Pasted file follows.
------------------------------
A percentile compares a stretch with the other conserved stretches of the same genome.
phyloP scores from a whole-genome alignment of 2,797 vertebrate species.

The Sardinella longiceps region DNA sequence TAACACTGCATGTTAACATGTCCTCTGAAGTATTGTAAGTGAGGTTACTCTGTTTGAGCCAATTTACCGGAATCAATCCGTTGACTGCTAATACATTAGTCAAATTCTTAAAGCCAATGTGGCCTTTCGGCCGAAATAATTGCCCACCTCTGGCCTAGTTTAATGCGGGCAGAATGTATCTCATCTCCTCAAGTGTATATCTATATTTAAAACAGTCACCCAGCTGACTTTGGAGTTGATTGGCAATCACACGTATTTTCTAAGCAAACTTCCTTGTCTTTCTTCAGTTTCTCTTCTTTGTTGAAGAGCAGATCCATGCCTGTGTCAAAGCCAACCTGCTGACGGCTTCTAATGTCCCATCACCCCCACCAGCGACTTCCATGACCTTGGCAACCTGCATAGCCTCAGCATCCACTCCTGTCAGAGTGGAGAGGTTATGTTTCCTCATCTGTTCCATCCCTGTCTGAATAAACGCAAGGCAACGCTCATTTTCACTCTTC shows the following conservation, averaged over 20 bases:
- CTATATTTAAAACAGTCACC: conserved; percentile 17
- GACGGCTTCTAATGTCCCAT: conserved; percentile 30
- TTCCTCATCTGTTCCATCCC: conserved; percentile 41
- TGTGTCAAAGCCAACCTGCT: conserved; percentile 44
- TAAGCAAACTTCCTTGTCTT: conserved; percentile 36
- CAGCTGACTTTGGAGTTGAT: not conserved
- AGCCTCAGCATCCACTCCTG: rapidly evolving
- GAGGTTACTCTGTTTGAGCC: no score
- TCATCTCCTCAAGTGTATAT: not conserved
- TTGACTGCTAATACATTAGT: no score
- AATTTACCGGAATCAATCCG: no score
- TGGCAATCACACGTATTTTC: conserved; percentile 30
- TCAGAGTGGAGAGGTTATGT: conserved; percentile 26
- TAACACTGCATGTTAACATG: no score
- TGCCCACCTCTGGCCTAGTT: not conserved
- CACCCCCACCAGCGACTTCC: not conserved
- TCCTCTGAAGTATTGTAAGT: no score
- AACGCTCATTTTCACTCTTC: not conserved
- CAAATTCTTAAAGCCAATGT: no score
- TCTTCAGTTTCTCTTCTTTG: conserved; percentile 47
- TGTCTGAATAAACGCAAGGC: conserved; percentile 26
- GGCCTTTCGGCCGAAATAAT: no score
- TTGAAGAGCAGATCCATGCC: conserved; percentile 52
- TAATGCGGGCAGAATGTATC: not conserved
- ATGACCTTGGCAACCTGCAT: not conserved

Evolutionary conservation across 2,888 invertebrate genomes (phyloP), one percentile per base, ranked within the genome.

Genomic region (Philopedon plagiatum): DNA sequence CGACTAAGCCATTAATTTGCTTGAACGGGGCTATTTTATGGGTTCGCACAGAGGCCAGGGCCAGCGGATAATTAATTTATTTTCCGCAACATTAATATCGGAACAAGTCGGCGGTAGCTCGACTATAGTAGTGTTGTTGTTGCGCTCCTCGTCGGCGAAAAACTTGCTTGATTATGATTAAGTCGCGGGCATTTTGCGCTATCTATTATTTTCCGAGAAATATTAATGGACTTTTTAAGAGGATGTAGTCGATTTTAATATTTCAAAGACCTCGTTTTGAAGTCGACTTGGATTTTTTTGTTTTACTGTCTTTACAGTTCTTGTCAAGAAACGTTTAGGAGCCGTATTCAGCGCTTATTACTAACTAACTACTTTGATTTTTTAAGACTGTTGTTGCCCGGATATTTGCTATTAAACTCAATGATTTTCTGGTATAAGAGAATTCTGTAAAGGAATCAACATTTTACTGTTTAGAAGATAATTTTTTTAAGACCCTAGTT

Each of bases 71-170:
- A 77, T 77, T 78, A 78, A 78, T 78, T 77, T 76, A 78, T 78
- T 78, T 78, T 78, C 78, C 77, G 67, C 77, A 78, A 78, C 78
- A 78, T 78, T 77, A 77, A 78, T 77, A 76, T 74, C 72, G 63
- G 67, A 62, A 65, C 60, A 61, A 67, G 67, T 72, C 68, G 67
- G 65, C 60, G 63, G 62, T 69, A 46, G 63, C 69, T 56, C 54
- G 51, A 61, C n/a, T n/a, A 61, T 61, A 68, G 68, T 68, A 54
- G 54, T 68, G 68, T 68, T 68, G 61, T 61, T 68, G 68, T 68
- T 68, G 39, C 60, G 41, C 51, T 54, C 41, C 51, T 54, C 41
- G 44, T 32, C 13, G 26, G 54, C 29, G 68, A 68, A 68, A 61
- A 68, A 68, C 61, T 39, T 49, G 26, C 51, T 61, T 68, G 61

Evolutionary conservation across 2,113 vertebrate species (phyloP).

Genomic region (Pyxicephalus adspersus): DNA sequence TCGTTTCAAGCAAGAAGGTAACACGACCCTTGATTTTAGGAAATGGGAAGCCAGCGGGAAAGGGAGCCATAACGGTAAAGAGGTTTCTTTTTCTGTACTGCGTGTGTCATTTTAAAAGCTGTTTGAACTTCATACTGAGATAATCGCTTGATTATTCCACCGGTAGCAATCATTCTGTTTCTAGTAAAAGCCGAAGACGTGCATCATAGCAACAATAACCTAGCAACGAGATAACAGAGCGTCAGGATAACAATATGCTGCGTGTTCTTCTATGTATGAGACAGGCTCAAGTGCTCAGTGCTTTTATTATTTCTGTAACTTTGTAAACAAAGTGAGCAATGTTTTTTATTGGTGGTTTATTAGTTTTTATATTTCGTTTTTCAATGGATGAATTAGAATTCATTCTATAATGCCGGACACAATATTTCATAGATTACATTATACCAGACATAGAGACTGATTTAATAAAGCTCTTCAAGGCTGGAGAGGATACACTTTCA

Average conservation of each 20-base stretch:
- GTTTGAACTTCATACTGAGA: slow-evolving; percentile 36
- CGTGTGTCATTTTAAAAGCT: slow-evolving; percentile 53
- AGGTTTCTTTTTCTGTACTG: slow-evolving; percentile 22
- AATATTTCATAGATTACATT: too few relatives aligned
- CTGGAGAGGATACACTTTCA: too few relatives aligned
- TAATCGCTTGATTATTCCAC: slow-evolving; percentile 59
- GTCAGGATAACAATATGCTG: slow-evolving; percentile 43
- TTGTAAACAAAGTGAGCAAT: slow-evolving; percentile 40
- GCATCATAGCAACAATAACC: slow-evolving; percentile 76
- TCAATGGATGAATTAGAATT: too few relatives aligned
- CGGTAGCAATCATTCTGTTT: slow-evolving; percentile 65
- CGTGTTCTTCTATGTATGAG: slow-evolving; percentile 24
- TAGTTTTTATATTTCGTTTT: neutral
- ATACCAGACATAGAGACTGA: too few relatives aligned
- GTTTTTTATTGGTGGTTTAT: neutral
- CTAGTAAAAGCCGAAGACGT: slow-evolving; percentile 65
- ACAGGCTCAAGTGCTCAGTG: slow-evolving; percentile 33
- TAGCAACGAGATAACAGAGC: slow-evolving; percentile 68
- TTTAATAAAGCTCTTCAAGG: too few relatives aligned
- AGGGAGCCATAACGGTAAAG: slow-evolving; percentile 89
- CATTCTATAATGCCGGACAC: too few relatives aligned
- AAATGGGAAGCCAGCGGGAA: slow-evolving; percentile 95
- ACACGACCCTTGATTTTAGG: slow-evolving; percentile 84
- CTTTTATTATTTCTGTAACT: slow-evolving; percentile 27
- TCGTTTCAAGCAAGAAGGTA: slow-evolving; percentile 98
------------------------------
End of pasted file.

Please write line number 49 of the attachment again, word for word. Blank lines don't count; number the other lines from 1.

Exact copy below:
- CTGGAGAGGATACACTTTCA: too few relatives aligned